“What we’re really trying to do today is speak up and sound the alarm about the governor’s ongoing raid on the Local Government Fund,” Sittenfeld said. “Over the last four years, the governor has taken away $3 billion in local government funding. This year alone, municipalities across Ohio are going to receive nearly $1 billion less than they previously would have.”
He added, “This is the exact same money that cities, villages and townships used to keep cops in the street, staff our fire departments, fix the potholes and some of the other basic services that citizens rightly expect and the local governments are the ones responsible for delivering.”
In the past, the Kasich administration has argued the cuts were necessary. When previously asked about cuts to education and other state funding, Rob Nichols, Kasich’s spokesperson, told CityBeat, “The reality is we walked into an $8 billion budget deficit. … We had to fix that.”
But the 2014-2015 budget is not under the fiscal pressures Kasich experienced when he took office, and the governor is pursuing $1.4 billion in tax cuts over the next three years, which he argues will help spur small businesses around the state. During the phone conference, local officials said the revenue going to tax cuts would be better used to return funds to local governments.
Sittenfeld says the cuts have left Cincinnati with $12 million less per year. “That is the difference between us having our first police recruit class in nearly six years versus not having it,” he said. “It’s the difference between enduring dangerous fire engine brownouts versus not having to do so.”
Klein, who represented Columbus in the call, said the cuts have amounted to nearly $30 million for his city, which he said is enough money to help renovate nearly all the city’s recreation centers, parks and pools.
“No one is spared,” Klein said. “Everyone is getting cut across the state, and every neighborhood — no matter if you’re in a small village or in a large city like Columbus, Cleveland, Toledo or Dayton — (is) at some level feeling the effects of the cuts, whether it’s actual cuts in services or what could be investments in neighborhoods.”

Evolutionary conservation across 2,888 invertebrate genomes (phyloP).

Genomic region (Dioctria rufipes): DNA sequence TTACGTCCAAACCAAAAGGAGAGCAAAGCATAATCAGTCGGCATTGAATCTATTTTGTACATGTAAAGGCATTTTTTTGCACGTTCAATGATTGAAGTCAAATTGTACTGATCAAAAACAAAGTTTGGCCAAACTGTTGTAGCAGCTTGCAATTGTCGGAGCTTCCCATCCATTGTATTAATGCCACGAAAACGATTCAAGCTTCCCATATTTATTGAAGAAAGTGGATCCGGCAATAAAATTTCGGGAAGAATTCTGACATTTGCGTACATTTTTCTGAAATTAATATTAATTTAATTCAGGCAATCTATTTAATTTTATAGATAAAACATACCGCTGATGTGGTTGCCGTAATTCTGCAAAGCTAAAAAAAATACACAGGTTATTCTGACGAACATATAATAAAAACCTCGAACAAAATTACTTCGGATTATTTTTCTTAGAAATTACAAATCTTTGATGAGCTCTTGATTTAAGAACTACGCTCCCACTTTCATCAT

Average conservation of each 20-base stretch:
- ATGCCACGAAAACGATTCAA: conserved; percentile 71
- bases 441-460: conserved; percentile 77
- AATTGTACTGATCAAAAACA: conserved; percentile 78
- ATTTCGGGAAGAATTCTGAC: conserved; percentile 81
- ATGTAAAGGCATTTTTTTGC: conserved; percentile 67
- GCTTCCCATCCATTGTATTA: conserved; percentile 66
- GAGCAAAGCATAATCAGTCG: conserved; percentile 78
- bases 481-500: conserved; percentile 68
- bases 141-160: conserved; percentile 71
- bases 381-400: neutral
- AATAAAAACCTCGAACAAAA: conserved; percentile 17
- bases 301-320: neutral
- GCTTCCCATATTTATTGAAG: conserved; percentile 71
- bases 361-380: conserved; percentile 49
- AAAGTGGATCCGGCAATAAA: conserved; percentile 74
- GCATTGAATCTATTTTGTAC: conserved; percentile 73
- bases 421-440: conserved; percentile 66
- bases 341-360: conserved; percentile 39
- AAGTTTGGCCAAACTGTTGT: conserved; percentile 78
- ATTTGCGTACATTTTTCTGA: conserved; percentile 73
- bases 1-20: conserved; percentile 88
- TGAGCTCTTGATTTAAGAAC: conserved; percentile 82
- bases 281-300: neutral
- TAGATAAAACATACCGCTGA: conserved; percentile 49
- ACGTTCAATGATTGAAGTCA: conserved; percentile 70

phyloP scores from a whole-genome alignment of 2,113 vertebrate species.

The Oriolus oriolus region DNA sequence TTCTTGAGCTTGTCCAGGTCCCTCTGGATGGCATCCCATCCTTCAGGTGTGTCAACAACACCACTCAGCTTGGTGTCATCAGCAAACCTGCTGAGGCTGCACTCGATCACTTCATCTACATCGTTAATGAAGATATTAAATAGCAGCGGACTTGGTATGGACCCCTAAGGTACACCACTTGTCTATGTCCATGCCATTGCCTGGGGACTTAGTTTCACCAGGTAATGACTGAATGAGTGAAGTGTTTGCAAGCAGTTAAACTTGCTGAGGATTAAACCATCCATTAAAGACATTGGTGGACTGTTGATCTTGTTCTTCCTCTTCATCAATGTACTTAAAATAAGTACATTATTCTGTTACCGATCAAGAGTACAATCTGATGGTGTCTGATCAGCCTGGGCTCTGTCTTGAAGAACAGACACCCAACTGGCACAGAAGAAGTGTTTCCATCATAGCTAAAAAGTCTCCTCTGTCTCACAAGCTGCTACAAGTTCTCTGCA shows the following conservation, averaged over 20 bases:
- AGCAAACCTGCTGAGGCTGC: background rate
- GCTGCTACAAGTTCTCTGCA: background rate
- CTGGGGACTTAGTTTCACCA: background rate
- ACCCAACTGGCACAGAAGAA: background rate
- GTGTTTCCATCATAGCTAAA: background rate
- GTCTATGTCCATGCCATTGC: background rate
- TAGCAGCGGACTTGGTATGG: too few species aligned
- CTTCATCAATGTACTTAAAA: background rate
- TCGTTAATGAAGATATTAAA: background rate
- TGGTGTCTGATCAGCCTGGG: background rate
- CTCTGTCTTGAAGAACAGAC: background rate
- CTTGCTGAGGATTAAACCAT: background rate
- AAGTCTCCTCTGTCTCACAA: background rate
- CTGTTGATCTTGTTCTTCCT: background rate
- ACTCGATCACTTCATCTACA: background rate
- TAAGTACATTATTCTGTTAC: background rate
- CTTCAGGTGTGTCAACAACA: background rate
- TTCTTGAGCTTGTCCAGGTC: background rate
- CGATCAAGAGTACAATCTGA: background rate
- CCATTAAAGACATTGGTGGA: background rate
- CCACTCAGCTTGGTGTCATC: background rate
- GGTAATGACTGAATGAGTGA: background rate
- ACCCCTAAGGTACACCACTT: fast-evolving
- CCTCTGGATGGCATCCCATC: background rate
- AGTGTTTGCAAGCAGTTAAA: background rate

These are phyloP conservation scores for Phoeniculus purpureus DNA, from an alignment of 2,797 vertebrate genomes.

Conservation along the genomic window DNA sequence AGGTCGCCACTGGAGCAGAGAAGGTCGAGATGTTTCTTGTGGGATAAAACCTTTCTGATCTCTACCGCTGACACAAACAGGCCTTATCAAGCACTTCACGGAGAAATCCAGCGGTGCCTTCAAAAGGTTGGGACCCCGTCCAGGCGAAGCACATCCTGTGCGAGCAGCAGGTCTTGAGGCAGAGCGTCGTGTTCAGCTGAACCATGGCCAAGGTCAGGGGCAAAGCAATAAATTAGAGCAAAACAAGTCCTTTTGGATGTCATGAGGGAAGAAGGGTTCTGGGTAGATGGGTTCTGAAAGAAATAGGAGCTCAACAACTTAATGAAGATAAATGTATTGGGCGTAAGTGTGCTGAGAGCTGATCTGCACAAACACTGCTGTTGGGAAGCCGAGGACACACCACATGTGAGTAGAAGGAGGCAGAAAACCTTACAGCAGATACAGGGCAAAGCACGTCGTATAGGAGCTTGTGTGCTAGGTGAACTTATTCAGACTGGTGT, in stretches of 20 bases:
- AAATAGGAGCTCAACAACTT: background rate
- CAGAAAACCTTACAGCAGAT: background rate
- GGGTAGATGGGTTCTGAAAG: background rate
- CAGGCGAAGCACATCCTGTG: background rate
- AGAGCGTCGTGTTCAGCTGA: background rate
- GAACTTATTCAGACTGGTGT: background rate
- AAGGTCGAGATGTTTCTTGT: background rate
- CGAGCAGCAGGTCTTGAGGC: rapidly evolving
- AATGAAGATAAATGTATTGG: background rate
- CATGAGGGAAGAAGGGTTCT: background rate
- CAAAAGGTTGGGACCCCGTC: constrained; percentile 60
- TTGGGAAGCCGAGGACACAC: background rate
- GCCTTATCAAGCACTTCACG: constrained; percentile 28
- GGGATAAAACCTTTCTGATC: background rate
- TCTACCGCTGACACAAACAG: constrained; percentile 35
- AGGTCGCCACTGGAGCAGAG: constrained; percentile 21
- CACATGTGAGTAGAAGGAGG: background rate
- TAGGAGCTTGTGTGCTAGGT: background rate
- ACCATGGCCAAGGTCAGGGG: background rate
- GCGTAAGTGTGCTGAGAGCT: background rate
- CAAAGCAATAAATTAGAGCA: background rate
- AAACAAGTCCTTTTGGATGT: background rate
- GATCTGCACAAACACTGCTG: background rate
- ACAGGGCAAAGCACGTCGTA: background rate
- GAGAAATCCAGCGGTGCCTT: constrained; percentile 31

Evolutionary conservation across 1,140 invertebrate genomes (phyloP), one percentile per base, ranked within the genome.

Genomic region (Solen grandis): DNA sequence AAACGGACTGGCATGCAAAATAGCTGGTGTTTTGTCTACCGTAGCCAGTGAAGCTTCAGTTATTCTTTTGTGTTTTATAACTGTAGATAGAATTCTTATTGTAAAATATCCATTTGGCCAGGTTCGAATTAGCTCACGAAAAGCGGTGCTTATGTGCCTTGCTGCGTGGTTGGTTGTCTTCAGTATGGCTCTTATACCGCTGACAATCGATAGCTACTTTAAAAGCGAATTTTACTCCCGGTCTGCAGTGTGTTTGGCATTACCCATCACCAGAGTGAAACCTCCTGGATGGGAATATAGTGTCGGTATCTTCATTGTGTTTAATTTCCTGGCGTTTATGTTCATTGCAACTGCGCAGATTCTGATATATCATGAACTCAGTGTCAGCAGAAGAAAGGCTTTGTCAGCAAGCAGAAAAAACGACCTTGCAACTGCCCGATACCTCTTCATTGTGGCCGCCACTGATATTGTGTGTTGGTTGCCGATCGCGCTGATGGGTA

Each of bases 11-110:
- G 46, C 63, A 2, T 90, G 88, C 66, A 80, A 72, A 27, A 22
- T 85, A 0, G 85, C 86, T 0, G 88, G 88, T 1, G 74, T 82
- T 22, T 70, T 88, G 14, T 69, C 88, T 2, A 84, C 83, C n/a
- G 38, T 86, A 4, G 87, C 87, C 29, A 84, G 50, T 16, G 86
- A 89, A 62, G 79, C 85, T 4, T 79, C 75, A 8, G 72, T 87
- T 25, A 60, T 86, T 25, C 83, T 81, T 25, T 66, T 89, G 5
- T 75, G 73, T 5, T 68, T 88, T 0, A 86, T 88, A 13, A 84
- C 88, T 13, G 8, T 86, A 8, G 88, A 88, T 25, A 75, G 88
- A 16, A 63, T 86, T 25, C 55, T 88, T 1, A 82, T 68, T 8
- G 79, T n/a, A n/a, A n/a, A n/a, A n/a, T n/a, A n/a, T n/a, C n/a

Klein said the cuts, which have been carried out by a Republican governor and Republican-controlled legislature, contradict values espoused by national Republicans. At the federal level, Republicans typically argue that states should be given more say in running programs like Medicaid, but Ohio Republicans don’t seem to share an interest in passing money down to more local governments, according to Klein.
Some state officials have previously argued that it’s not the state’s responsibility to take care of local governments, but Sittenfeld says it’s unfair to not give money back to the cities: “Cincinnati is a major economic engine for the entire state. We’re sending a lot of money to Columbus, so I think it’s fair to say we would like some of that money back. John Kasich doesn’t have to fill the potholes, and John Kasich doesn’t have to put a cop on the street.”
Whaley, who represented Dayton in the call, said, “There’s a county perspective on this as well. The counties would certainly say that the unfunded mandates that the state legislature brings down daily are covered by those local government funds. While (state officials) keep on making rules for the counties to administer services and make those efforts, it’s pretty disingenuous to say that (county officials) don’t get a share of the income.”
A Policy Matters Ohio report found the state has cut $1.4 billion from local government funding — nearly half of total funding — during Kasich’s time as governor. The report pinned much of that drop on the estate tax, which was phased out at the beginning of 2013 and would have provided $625.3 million to local governments in the 2014-2015 budget. The estate tax was repealed in 2011 by the Republican-controlled Ohio legislature and Kasich.
Cincinnati had structural deficit problems before Kasich took office, but local officials argue the state’s cut have made matters worse. When presenting his 2013 budget proposal, City Manager Milton Dohoney Jr. said the state funding reductions cost Cincinnati $22.2 million in revenues for the year.
Kasich’s office did not return CityBeat’s phone calls for this story.
Kasich’s latest budget proposal has also been criticized by Republicans and Democrats for tax cuts and education funding plans that benefit the wealthy and expanding Medicaid (“Smoke and Mirrors,” issue of Feb. 20).